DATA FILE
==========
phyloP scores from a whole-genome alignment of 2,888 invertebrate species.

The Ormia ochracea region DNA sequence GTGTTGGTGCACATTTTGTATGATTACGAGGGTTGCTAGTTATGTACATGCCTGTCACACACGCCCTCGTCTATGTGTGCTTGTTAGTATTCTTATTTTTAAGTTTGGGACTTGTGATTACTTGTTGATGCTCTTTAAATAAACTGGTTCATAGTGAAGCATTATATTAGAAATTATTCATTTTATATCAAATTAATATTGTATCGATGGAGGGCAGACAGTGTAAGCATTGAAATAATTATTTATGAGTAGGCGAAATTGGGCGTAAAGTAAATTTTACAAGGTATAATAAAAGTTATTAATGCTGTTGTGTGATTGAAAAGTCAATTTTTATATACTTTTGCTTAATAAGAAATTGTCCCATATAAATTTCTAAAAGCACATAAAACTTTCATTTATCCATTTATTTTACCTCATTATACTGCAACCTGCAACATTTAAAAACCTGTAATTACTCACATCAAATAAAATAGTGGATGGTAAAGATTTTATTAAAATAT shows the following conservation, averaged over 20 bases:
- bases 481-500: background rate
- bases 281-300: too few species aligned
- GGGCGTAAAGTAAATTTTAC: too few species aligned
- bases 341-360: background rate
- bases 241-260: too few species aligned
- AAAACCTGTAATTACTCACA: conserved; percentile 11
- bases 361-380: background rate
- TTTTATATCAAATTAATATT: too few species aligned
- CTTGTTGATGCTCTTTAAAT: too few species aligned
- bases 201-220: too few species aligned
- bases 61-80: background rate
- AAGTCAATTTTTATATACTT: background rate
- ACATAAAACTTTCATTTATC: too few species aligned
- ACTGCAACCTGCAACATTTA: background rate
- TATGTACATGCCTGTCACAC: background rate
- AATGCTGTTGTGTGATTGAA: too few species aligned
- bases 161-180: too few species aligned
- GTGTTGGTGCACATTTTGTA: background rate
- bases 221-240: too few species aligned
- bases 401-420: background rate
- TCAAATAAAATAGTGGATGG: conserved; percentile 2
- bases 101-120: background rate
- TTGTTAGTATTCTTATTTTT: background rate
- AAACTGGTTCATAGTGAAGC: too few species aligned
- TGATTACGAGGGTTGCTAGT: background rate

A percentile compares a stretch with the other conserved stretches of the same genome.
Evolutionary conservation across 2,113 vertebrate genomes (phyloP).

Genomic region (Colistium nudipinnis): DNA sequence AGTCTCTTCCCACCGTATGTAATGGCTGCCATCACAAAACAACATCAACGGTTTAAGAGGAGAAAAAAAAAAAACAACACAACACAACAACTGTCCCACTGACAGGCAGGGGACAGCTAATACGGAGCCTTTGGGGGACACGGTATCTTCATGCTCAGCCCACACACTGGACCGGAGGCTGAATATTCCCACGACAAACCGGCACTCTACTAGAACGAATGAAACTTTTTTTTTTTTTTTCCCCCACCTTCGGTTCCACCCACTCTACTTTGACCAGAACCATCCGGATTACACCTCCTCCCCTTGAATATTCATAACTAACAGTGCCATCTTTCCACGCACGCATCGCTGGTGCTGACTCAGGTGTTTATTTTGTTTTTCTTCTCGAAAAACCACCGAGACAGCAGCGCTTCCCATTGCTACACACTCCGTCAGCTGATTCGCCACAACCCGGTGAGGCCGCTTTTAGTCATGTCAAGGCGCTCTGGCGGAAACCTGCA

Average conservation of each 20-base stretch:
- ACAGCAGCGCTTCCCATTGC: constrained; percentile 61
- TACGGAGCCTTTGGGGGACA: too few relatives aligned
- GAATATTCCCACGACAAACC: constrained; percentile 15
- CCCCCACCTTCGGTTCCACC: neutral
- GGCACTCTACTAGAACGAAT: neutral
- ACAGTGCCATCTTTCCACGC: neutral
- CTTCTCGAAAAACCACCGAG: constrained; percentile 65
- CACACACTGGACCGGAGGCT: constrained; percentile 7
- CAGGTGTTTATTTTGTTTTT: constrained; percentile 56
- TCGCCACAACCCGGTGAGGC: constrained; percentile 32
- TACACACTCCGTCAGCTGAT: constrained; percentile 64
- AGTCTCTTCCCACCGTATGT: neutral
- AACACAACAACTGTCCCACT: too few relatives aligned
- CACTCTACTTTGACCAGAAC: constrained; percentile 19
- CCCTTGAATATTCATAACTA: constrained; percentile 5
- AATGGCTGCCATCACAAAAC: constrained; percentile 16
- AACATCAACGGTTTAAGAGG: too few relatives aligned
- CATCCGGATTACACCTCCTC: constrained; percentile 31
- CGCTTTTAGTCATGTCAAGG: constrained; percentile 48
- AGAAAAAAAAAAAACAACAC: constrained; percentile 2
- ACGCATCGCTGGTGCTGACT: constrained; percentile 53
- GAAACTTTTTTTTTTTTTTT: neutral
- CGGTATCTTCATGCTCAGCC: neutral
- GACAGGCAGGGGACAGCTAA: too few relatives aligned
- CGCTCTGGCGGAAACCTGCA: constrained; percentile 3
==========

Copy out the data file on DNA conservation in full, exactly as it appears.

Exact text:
phyloP scores from a whole-genome alignment of 2,888 invertebrate species.

The Ormia ochracea region DNA sequence GTGTTGGTGCACATTTTGTATGATTACGAGGGTTGCTAGTTATGTACATGCCTGTCACACACGCCCTCGTCTATGTGTGCTTGTTAGTATTCTTATTTTTAAGTTTGGGACTTGTGATTACTTGTTGATGCTCTTTAAATAAACTGGTTCATAGTGAAGCATTATATTAGAAATTATTCATTTTATATCAAATTAATATTGTATCGATGGAGGGCAGACAGTGTAAGCATTGAAATAATTATTTATGAGTAGGCGAAATTGGGCGTAAAGTAAATTTTACAAGGTATAATAAAAGTTATTAATGCTGTTGTGTGATTGAAAAGTCAATTTTTATATACTTTTGCTTAATAAGAAATTGTCCCATATAAATTTCTAAAAGCACATAAAACTTTCATTTATCCATTTATTTTACCTCATTATACTGCAACCTGCAACATTTAAAAACCTGTAATTACTCACATCAAATAAAATAGTGGATGGTAAAGATTTTATTAAAATAT shows the following conservation, averaged over 20 bases:
- bases 481-500: background rate
- bases 281-300: too few species aligned
- GGGCGTAAAGTAAATTTTAC: too few species aligned
- bases 341-360: background rate
- bases 241-260: too few species aligned
- AAAACCTGTAATTACTCACA: conserved; percentile 11
- bases 361-380: background rate
- TTTTATATCAAATTAATATT: too few species aligned
- CTTGTTGATGCTCTTTAAAT: too few species aligned
- bases 201-220: too few species aligned
- bases 61-80: background rate
- AAGTCAATTTTTATATACTT: background rate
- ACATAAAACTTTCATTTATC: too few species aligned
- ACTGCAACCTGCAACATTTA: background rate
- TATGTACATGCCTGTCACAC: background rate
- AATGCTGTTGTGTGATTGAA: too few species aligned
- bases 161-180: too few species aligned
- GTGTTGGTGCACATTTTGTA: background rate
- bases 221-240: too few species aligned
- bases 401-420: background rate
- TCAAATAAAATAGTGGATGG: conserved; percentile 2
- bases 101-120: background rate
- TTGTTAGTATTCTTATTTTT: background rate
- AAACTGGTTCATAGTGAAGC: too few species aligned
- TGATTACGAGGGTTGCTAGT: background rate

A percentile compares a stretch with the other conserved stretches of the same genome.
Evolutionary conservation across 2,113 vertebrate genomes (phyloP).

Genomic region (Colistium nudipinnis): DNA sequence AGTCTCTTCCCACCGTATGTAATGGCTGCCATCACAAAACAACATCAACGGTTTAAGAGGAGAAAAAAAAAAAACAACACAACACAACAACTGTCCCACTGACAGGCAGGGGACAGCTAATACGGAGCCTTTGGGGGACACGGTATCTTCATGCTCAGCCCACACACTGGACCGGAGGCTGAATATTCCCACGACAAACCGGCACTCTACTAGAACGAATGAAACTTTTTTTTTTTTTTTCCCCCACCTTCGGTTCCACCCACTCTACTTTGACCAGAACCATCCGGATTACACCTCCTCCCCTTGAATATTCATAACTAACAGTGCCATCTTTCCACGCACGCATCGCTGGTGCTGACTCAGGTGTTTATTTTGTTTTTCTTCTCGAAAAACCACCGAGACAGCAGCGCTTCCCATTGCTACACACTCCGTCAGCTGATTCGCCACAACCCGGTGAGGCCGCTTTTAGTCATGTCAAGGCGCTCTGGCGGAAACCTGCA

Average conservation of each 20-base stretch:
- ACAGCAGCGCTTCCCATTGC: constrained; percentile 61
- TACGGAGCCTTTGGGGGACA: too few relatives aligned
- GAATATTCCCACGACAAACC: constrained; percentile 15
- CCCCCACCTTCGGTTCCACC: neutral
- GGCACTCTACTAGAACGAAT: neutral
- ACAGTGCCATCTTTCCACGC: neutral
- CTTCTCGAAAAACCACCGAG: constrained; percentile 65
- CACACACTGGACCGGAGGCT: constrained; percentile 7
- CAGGTGTTTATTTTGTTTTT: constrained; percentile 56
- TCGCCACAACCCGGTGAGGC: constrained; percentile 32
- TACACACTCCGTCAGCTGAT: constrained; percentile 64
- AGTCTCTTCCCACCGTATGT: neutral
- AACACAACAACTGTCCCACT: too few relatives aligned
- CACTCTACTTTGACCAGAAC: constrained; percentile 19
- CCCTTGAATATTCATAACTA: constrained; percentile 5
- AATGGCTGCCATCACAAAAC: constrained; percentile 16
- AACATCAACGGTTTAAGAGG: too few relatives aligned
- CATCCGGATTACACCTCCTC: constrained; percentile 31
- CGCTTTTAGTCATGTCAAGG: constrained; percentile 48
- AGAAAAAAAAAAAACAACAC: constrained; percentile 2
- ACGCATCGCTGGTGCTGACT: constrained; percentile 53
- GAAACTTTTTTTTTTTTTTT: neutral
- CGGTATCTTCATGCTCAGCC: neutral
- GACAGGCAGGGGACAGCTAA: too few relatives aligned
- CGCTCTGGCGGAAACCTGCA: constrained; percentile 3